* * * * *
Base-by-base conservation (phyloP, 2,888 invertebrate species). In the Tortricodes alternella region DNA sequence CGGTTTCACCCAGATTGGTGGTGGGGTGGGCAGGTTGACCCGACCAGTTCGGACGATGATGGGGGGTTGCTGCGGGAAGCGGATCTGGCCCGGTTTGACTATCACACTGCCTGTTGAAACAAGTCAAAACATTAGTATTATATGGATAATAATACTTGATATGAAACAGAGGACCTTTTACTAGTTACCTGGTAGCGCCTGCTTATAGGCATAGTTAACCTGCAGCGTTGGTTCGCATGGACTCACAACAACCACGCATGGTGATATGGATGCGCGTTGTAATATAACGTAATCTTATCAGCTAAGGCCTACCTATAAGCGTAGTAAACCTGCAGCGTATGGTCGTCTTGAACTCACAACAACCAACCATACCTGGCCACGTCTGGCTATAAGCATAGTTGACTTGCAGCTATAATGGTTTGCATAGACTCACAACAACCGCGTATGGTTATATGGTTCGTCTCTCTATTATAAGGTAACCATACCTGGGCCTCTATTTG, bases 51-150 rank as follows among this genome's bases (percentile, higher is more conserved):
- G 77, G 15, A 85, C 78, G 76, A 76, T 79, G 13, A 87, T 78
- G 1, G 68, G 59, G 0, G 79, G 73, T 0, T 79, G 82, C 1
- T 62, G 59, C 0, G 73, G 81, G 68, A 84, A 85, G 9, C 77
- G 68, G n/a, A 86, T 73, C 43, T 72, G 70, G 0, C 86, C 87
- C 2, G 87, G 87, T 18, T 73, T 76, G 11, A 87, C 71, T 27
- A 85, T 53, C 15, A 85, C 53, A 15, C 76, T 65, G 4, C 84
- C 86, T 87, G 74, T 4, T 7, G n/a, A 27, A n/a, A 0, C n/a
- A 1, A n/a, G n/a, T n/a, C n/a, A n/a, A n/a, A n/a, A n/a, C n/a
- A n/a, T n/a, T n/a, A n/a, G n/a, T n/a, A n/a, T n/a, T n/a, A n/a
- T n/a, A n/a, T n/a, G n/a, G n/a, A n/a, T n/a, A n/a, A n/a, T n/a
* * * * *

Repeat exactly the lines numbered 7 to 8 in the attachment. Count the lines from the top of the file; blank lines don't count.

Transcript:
- A 85, T 53, C 15, A 85, C 53, A 15, C 76, T 65, G 4, C 84
- C 86, T 87, G 74, T 4, T 7, G n/a, A 27, A n/a, A 0, C n/a